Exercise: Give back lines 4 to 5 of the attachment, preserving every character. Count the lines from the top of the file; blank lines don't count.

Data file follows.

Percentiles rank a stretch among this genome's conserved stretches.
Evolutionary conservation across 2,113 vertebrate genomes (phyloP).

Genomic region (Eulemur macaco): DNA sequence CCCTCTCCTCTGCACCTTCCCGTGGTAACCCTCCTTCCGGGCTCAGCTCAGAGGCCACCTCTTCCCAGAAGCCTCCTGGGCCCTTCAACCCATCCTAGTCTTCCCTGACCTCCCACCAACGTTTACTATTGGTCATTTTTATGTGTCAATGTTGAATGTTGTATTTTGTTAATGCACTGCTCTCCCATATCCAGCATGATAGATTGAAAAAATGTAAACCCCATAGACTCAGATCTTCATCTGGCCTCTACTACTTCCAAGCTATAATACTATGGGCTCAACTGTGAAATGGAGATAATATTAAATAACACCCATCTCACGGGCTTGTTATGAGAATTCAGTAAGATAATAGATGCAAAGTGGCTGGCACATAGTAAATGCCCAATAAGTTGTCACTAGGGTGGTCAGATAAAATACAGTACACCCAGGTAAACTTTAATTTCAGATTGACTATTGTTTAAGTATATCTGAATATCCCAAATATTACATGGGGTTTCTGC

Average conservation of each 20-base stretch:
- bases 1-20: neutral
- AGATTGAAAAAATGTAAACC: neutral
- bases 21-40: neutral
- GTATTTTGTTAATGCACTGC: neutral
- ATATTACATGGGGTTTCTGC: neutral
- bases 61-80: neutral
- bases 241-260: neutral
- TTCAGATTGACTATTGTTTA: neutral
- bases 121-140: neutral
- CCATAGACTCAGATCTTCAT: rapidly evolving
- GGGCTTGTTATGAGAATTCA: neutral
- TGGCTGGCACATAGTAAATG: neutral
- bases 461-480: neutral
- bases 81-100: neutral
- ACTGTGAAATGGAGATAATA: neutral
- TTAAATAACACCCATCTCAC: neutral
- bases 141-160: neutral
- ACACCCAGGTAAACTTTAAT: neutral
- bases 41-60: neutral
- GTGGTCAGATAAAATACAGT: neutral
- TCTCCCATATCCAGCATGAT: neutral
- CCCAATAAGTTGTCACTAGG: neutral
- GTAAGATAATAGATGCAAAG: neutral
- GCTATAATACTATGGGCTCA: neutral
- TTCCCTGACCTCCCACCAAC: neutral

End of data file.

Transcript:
Average conservation of each 20-base stretch:
- bases 1-20: neutral